That infamous moment when the first Ogron on the left accidentally reveals his MENSA potential to his masters but no-one bats a shiny eyelid.
Yes, this is Day of the Daleks in which our intrepid TARDIS twosome wine, dine and enjoy a ride, while Yates pulls rank, Benton pulls out of a minor skirmish and the Brig pulls his hair out as he defends world peace from humans and aliens alike while, no doubt, also taking in washing and doing a paper round.
Will the Jeep Pronto ever make it to market?
Why do people keep giving the Controller dirty looks? Is it his personal hygiene? Or is it because the only kid he ever charges for his sweets is poverty-stricken Charlie Bucket?
And why are the Daleks wasting resources on their minions’ make-up when their vital attack force wouldn’t fill a football team?
Jim and Martin ponder these questions and try to decide whether this is a red-letter day or 24 hours of ennui.
Listen here for their verdict.
“I am usually referred to as the Master.”
Or some very slight variation thereof.
Terror of the Autons is a story where a bloomin’ cockernee is masquerading as an Italian, a Time Lord as an astral Mr Benn, Autons as an army of Frank Sidebottoms, and the man himself as BT’s most sackable employee. Yet the Master can’t muster the energy to think up an even vaguely misdirecting pseudonym.
Plenty of imagination elsewhere though with unfriendly neighbourhood Bobbies, dolls that are a bit too clingy, armchairs that give you a hug, a phone you can really get tied up on and gift daffs you really shouldn’t look in the mouth.
Can the grumpy Doctor, scatty Jo, and a Maxi full of UNIT defeat the Master and the Nestene Unconvincingness?
And did Jim and Martin find all this plastic fantastic or as flat as Old Ma Farrel’s CSO kitchen?
Find out here.
“I shouldn’t be down here at all, really. Driver, I am. See?”
Yes, perhaps it would be better if you were absent, Evans. You certainly drive everyone up the wall.
But the Welsh wimp is not the only peril in the London Underground in 1968’s The Web of Fear. The slimmer-line Yeti now sling more web than Spidey, Professor Travers is now an old duffer cum Yeti whisperer, Harold Chorley is the obsequious and unacceptable face of the gutter press and somewhere a filthy traitor is at work…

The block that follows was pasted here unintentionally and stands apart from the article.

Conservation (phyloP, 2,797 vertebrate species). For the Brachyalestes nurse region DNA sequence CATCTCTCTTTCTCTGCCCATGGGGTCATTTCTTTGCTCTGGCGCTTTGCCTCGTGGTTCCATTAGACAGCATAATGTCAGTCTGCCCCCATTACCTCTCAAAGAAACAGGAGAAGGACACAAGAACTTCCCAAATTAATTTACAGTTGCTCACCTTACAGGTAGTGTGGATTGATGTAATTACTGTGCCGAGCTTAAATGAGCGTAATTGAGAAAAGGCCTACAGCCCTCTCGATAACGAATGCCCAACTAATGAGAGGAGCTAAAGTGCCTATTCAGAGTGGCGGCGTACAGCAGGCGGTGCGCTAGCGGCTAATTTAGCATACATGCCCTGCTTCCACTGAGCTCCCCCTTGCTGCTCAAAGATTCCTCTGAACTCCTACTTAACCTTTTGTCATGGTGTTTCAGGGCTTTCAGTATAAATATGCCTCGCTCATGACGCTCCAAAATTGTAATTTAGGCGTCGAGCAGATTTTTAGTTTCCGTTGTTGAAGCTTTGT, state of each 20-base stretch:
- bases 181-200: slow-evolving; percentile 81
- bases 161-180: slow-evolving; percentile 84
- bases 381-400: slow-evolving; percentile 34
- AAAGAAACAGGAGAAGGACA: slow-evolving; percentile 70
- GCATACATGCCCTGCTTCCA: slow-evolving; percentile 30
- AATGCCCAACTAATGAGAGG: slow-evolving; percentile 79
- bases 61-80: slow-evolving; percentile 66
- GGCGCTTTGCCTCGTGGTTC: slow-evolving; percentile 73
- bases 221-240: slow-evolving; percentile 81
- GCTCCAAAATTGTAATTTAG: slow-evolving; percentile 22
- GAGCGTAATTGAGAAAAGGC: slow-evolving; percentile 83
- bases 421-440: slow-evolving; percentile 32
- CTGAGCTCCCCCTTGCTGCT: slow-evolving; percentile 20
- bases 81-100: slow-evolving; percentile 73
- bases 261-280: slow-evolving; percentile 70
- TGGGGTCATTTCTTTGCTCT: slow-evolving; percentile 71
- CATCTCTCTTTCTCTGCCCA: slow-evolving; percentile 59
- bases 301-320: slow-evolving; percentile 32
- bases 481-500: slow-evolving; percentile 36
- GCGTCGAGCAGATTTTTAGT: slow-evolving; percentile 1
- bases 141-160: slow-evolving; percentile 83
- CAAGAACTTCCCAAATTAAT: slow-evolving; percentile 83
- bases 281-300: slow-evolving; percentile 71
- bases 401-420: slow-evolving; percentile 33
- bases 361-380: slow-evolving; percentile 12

Luckily, Colonel Lethbridge-Stewart is at hand, with his ever-shrinking batallion, while Ann Travers proves adept at rebuffing both amorous advances and unwelcome interviews and, somehow, finds time to smile at a rampaging Yeti.
Meanwhile, the Doctor is delighted by one of his balls, Jamie hides in a bin and Victoria drops an unidentified lanyarded object.
So is the return of this once-lost story a cause for celebration or should it have been left in the cobwebs? Listen here to find out what Jim and Martin think.
“Well thank you, Brigadier! But do you think that for once in your life you could manage to arrive before the nick of time?”
I’d leave it another half hour next time if I was you, Brig.
Yes, the third Doctor is being as pleasant as a fart in a spacesuit again, this time in The Mind of Evil – a six-part saga of surprised screws, conniving cons, a bucket of evil and 1971’s Cigar Smoker of the Year.
The Doctor crosses his eyes, the Master mesmerises with his eyes and Jo chucks hot tea into an inmate’s eyes – all part of a day’s work for UNIT, a small organisation tasked with running peace conferences, escorting missiles, protecting the Earth and, no doubt, taking in washing.
But is Chin Lee really the only ‘dolly’ Chinese girl in Europe? Why is the Master menaced by a coke float? And is any swarfega tagliatelle ever really complete without a sun-dried glass eye?
Listen in to hear the answers to none of these questions.
“You may be a doctor but I’m the Doctor – the definite article you might say.”
A statement of intent from the fresh and dewy Tom Baker in his first ever story, Robot.
As well as being introduced to the boggle-eyed Bohemian, we continue the adventures of Sarah Jane Smith, politely clap Benton’s latest promotion and discover what the Brig does with his car keys (and more) at the weekends.
If that wasn’t exciting enough, we also meet a crazy-haired professor, an unusually silent politician, a camp Neo-Nazi and Dennis Waterman’s Hitlerian ex-wife – not to mention the limp-wristed tin man of the title.
So does the first Bakerian era start with a big bang or a wimpy whimper? Listen in to find out what Jim and Martin make of it all.
Just Brigadier Winifred Bambera’s catchphrase or also a two-word review of the 1989 Sylvester McCoy story, Battlefield?
You decide as Jim and Martin sit huddled in No Man’s Land while iffy dialogue, dodgy acting and poor special effects zing past their tortured eyes and ears, only finding solace in their most puerile running gag yet.
They ponder weighty issues such as the merits of film over video, the mysteries of chemistry, McCoy’s anger mismanagement and the messier side of the Brig’s descent into senility.
They say all is fair in love and war but is the KP review fair? Listen here and decide…